Hysteria crucible

Goodness In The Crucible, the idea of goodness is a major theme. Almost every character is concerned with the concept of goodness, because their religion teaches them that the most important thing in life is how they will be judged by God after they die. They want to be found good, because being good will make them right with God.

The characters want to be seen as good by the whole village. From the opening of the play, when the Rev. Other characters, such as Mary Warren, confess, because being seen as good is more important to them than telling the truth.

We see the struggle in the Rev. Hale, Elizabeth Proctor, and John Proctor. By the end of the play, he has examined his conscience and realized that if he wants to be at peace with himself, he has to encourage the prisoners to falsely confess.

Elizabeth is also convinced of herself as a good woman, but by the end of the play, she has reconsidered her treatment of her husband after he confessed to an affair, and realizes that she was unforgiving. John struggles the most with goodness: Judgment Another major theme in The Crucible is that of judgment, especially seen in the characters of Danforth and Rev.

Hysteria crucible

In the third act of the play, Deputy Governor Danforth sits in judgment over the accused and imprisoned residents of Salem. Elizabeth, Martha Corey, Rebecca Nurse, and many others are not witches at all. Danforth is unable to change his mind, even when all evidence and logic points him towards concluding he is incorrect.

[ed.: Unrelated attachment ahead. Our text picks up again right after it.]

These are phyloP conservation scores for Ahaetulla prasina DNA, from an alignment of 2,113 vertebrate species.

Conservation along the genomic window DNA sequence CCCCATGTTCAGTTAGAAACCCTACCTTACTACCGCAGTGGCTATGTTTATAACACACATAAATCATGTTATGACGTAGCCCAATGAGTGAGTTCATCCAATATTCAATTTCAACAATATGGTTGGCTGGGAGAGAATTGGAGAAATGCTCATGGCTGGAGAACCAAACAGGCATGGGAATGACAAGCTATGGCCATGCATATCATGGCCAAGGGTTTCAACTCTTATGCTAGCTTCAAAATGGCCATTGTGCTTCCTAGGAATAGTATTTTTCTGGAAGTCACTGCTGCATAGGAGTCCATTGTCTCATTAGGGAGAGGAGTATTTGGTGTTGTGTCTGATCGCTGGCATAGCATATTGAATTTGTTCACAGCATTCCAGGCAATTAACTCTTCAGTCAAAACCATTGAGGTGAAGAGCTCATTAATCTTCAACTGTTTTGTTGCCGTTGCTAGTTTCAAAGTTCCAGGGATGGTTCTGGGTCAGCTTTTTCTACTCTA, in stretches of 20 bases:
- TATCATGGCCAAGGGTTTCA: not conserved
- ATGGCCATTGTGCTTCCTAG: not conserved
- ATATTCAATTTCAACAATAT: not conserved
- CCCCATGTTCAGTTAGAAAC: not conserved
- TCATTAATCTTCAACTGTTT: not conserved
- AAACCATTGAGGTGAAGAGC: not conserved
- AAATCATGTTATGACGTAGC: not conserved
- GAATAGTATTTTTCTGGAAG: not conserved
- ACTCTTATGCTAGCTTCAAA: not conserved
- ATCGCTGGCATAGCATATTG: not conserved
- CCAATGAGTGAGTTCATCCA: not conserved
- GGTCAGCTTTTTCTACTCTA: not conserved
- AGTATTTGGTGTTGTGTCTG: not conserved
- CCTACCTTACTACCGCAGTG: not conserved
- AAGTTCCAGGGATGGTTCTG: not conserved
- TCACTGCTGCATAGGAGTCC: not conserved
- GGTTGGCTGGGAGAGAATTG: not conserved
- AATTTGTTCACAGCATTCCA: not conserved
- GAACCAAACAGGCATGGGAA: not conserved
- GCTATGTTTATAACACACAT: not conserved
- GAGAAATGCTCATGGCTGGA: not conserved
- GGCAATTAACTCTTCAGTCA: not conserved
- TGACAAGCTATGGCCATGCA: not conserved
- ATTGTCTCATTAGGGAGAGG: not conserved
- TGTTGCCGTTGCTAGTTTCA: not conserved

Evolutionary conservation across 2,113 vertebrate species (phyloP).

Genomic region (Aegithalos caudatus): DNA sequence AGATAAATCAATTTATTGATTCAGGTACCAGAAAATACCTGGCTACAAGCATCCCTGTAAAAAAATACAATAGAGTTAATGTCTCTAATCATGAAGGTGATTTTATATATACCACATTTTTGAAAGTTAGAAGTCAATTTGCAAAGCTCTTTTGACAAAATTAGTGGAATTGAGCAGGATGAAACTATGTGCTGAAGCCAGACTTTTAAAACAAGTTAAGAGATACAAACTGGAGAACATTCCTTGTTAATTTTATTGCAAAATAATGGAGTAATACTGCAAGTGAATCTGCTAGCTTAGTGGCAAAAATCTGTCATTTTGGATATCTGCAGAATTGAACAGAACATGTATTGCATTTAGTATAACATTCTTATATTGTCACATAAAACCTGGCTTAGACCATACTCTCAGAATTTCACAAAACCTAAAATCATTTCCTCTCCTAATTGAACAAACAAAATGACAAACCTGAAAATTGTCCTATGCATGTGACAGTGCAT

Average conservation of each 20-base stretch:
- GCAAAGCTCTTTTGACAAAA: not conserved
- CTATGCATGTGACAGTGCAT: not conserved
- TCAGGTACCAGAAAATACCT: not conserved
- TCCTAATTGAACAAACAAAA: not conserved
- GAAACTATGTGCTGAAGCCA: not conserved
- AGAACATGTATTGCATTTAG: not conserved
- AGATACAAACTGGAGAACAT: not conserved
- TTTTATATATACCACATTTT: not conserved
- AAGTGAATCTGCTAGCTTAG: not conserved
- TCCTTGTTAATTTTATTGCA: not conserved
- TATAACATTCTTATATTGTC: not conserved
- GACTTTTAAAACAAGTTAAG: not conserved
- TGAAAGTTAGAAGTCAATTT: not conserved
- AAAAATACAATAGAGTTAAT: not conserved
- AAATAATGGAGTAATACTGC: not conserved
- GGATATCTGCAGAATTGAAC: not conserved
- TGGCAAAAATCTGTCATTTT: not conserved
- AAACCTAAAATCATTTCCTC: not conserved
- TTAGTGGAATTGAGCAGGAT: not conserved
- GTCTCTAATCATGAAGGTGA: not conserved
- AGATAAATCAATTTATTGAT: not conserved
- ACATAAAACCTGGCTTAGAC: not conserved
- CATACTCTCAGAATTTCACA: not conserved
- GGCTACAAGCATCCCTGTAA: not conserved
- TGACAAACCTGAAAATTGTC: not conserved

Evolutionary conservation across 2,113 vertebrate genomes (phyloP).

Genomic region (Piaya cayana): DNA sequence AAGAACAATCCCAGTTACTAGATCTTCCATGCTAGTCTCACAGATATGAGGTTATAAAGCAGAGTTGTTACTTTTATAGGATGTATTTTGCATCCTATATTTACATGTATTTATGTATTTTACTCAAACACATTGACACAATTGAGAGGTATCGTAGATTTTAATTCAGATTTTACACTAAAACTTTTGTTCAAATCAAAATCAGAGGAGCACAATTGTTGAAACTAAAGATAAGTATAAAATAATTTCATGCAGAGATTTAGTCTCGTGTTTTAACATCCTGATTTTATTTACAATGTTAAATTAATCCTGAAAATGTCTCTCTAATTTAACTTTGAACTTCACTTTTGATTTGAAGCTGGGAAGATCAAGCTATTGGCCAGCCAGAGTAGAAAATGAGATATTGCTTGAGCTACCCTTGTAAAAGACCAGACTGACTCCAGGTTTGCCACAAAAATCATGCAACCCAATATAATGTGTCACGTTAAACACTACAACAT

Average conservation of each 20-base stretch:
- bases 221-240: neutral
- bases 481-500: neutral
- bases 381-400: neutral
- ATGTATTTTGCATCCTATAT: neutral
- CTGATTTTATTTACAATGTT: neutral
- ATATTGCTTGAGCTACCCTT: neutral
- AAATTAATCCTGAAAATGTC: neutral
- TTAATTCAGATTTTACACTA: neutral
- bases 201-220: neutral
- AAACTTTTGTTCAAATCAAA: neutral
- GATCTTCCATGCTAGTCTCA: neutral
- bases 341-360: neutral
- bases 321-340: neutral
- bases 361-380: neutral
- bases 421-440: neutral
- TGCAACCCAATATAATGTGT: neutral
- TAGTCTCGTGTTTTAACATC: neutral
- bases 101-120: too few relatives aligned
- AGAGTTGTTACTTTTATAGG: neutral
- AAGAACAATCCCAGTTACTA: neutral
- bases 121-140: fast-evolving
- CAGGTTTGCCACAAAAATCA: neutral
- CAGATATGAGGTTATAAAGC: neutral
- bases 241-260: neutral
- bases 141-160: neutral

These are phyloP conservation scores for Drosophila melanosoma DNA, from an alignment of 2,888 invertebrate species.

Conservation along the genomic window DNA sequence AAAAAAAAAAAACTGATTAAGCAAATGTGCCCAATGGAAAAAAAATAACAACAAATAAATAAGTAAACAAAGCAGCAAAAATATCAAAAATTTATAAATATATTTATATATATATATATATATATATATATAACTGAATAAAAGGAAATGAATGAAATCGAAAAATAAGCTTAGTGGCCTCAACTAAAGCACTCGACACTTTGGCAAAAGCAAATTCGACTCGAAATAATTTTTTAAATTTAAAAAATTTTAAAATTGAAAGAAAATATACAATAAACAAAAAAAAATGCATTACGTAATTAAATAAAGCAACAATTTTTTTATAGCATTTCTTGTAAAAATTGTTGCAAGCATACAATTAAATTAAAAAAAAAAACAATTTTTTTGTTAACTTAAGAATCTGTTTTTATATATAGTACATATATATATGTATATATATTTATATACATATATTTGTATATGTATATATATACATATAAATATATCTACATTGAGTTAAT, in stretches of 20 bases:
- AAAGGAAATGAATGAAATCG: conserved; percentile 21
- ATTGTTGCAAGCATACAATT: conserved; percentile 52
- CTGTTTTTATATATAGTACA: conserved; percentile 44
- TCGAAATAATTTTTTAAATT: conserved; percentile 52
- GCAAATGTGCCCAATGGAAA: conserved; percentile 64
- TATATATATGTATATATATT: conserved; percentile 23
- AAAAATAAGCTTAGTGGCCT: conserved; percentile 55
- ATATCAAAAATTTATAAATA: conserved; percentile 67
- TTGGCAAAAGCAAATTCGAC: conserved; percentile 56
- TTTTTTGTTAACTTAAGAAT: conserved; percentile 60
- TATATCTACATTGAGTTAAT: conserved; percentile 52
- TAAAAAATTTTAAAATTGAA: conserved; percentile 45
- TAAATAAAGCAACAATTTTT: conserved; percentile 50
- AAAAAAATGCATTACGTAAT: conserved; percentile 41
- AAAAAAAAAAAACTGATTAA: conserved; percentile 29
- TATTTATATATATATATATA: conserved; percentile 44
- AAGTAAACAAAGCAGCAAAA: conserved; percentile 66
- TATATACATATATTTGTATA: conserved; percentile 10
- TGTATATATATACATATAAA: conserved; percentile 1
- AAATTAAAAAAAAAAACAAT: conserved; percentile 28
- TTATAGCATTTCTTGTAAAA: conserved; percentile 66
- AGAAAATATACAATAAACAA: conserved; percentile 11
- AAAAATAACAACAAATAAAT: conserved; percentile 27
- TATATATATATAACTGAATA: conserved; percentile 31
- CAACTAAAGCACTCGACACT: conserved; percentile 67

Danforth mistakenly believes that a reliable judge never reconsiders his stance. Hale, on the other hand, Hale learns the foolishness of sitting in judgment over his fellow humans.

Danforth has not learned the danger of judging others, while Hale has.Hysteria and Ideology in The Crucible () by Richard Hayes from: Richard Hayes, "Hysteria and Ideology in The Crucible," Commonweal 57 (February ), p. The ThemeTracker below shows where, and to what degree, the theme of Hysteria appears in each act of The Crucible.

Click or tap on any chapter to read its Summary & Analysis. Click or tap on any . Watch video · Hysteria was a major factor in the many accusations of witchcraft that occurred throughout The Crucible.

It helps to understand what hysteria is--an overwhelming fear and excitement that overrides all logic, and is often enhanced and intensified by the presence of others who are acting out on that fear. Hysteria and Ideology in The Crucible () by Richard Hayes from: Richard Hayes, "Hysteria and Ideology in The Crucible," Commonweal 57 (February ), p.

It is altogether possible that Mr. Arthur Miller was prompted to the composition of his latest play by the malign politico-cultural pressures of our society, but whatever the impulse. Hysteria was a major factor in the many accusations of witchcraft that occurred throughout The Crucible.

It helps to understand what hysteria is--an overwhelming fear and excitement that overrides. The Crucible is set in a theocratic society, in which the church and the state are one, and the religion is a strict, austere form of Protestantism known as Puritanism.

Because of the theocratic nature of the society, moral laws and state laws are one and the same: sin and .

SparkNotes: The Crucible: Themes